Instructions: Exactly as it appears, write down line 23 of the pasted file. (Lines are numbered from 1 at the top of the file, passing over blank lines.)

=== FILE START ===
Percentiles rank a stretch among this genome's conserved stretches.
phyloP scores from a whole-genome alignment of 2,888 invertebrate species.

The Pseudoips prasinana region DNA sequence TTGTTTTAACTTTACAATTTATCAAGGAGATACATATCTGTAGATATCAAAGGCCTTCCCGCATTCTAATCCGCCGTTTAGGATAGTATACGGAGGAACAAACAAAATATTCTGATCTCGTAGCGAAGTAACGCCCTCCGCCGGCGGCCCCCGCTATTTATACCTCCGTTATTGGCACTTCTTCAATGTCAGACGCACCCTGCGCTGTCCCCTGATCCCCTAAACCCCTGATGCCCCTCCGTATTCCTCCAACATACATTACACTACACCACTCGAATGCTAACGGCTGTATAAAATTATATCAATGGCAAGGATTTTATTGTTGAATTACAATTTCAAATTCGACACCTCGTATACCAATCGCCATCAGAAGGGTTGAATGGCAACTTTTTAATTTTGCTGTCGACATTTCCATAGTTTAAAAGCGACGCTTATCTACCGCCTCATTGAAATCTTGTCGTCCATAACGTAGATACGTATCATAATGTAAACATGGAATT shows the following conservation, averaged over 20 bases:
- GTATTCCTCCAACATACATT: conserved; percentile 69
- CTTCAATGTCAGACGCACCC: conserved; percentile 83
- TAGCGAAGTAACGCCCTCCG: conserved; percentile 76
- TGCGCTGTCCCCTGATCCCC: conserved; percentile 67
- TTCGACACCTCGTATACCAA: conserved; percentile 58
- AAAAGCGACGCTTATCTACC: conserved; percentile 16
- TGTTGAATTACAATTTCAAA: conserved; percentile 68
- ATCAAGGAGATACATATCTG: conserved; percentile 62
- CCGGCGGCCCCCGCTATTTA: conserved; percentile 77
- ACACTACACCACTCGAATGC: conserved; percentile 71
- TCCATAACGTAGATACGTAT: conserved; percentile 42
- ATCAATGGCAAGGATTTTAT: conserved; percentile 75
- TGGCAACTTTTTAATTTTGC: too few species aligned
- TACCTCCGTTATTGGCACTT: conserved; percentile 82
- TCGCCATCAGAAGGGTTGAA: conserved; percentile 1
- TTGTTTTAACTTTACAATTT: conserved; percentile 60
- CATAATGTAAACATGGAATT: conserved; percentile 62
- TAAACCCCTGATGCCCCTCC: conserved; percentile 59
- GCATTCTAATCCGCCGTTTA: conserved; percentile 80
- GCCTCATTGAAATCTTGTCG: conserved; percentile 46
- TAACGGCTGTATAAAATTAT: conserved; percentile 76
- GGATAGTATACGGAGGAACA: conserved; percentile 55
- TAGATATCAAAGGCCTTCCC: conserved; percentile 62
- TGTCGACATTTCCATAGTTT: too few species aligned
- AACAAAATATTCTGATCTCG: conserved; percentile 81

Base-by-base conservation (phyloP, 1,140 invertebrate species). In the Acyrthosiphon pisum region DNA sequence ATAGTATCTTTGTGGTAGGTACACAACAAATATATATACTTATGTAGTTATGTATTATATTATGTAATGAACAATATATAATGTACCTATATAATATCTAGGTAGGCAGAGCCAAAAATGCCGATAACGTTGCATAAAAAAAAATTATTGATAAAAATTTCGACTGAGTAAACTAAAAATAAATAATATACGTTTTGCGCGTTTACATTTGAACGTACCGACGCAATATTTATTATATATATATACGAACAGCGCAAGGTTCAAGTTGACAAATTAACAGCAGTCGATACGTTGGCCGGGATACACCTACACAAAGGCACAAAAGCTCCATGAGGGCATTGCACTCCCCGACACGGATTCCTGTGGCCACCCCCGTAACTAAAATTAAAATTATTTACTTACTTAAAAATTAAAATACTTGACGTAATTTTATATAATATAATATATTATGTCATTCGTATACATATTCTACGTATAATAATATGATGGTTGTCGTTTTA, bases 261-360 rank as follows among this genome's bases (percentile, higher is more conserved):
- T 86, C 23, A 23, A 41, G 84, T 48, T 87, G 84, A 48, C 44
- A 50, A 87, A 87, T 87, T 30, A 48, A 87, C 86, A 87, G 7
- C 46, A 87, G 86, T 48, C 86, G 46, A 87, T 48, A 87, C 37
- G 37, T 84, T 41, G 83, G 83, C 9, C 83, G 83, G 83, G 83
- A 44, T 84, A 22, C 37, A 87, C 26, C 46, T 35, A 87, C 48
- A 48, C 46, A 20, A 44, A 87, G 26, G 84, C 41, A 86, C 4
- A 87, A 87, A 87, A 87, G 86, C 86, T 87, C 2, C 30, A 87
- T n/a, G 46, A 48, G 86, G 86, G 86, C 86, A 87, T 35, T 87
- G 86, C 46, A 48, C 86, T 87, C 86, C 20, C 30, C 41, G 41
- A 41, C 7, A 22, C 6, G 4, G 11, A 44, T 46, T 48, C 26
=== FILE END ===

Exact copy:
- GCCTCATTGAAATCTTGTCG: conserved; percentile 46